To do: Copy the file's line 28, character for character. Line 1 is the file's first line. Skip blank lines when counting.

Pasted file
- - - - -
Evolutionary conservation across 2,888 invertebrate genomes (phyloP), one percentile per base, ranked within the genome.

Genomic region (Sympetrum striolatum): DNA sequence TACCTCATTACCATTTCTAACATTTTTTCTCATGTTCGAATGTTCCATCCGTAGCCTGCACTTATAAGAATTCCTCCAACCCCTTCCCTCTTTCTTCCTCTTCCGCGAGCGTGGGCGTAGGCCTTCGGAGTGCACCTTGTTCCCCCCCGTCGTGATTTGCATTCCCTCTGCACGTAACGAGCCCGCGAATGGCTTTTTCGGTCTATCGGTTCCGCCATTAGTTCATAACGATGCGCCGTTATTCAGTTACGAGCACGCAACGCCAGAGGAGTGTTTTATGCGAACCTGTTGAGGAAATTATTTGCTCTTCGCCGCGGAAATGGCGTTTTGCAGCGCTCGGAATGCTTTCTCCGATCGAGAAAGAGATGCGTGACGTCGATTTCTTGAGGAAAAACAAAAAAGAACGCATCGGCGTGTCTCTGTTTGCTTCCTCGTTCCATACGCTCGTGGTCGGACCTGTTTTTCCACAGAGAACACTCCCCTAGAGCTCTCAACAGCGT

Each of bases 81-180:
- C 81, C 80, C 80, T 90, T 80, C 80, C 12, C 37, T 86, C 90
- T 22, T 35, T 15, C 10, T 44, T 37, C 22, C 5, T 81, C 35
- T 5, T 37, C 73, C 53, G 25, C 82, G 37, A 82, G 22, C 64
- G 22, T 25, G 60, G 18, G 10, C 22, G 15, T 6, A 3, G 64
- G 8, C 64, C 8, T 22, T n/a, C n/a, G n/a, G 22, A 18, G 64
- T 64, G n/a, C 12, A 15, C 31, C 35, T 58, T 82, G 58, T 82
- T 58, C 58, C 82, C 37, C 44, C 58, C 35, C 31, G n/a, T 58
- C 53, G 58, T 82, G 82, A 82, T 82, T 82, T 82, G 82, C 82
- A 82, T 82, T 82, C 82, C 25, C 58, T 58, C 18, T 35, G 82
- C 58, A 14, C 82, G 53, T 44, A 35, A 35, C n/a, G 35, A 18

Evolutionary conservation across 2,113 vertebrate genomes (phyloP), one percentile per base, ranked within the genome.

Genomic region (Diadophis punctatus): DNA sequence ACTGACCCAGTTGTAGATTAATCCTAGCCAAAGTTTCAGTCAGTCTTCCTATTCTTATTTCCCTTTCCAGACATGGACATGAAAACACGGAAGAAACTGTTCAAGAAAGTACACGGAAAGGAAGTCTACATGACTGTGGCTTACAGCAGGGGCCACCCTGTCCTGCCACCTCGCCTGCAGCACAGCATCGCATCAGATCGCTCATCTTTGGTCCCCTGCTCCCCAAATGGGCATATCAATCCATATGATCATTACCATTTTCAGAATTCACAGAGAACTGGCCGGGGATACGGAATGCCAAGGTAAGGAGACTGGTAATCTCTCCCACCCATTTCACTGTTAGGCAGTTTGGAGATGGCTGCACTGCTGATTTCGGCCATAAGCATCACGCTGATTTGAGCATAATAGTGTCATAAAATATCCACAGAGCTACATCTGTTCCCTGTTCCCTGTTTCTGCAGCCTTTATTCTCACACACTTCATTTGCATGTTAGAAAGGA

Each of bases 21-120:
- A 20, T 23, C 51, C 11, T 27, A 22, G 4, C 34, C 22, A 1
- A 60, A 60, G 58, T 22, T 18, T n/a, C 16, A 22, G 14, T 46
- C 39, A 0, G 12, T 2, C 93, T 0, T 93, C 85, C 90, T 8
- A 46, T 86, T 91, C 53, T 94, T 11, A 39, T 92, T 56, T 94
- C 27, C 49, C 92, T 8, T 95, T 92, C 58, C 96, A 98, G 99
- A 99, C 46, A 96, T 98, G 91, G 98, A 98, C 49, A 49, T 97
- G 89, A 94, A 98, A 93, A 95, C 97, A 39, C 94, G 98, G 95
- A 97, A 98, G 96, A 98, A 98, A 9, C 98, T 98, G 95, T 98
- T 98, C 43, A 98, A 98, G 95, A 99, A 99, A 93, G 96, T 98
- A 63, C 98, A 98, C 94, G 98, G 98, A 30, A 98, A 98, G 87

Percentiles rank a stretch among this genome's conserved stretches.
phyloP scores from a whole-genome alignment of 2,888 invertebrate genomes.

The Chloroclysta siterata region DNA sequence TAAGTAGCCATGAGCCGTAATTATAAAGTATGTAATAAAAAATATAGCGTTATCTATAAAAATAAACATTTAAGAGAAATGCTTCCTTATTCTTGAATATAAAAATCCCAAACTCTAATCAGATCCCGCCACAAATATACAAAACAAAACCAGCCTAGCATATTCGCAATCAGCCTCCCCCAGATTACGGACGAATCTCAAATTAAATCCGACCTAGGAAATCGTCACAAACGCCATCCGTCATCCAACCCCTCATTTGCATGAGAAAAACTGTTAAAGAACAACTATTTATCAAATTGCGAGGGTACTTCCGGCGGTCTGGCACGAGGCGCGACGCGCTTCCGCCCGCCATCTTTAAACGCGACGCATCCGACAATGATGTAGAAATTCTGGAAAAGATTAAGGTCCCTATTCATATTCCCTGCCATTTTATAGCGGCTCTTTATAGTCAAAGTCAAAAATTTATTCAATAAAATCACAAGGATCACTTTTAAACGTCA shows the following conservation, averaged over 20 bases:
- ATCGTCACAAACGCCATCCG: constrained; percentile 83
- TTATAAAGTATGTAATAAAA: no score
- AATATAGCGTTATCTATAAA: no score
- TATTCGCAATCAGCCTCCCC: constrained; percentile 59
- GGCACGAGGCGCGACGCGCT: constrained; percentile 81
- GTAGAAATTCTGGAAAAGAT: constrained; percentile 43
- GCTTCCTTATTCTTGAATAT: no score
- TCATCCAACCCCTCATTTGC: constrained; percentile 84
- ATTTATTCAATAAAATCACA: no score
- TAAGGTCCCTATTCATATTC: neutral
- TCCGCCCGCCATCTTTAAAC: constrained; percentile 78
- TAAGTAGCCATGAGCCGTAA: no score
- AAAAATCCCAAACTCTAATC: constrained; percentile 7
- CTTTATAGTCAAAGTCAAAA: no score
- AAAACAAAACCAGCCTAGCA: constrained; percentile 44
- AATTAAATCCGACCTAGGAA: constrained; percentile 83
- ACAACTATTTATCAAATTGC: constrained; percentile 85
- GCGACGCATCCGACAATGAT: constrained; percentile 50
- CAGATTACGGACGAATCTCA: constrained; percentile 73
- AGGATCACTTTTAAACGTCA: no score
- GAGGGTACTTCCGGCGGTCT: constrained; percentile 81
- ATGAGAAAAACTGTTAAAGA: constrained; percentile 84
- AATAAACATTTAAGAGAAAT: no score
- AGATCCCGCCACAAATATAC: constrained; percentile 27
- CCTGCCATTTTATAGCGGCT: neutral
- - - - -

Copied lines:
phyloP scores from a whole-genome alignment of 2,888 invertebrate genomes.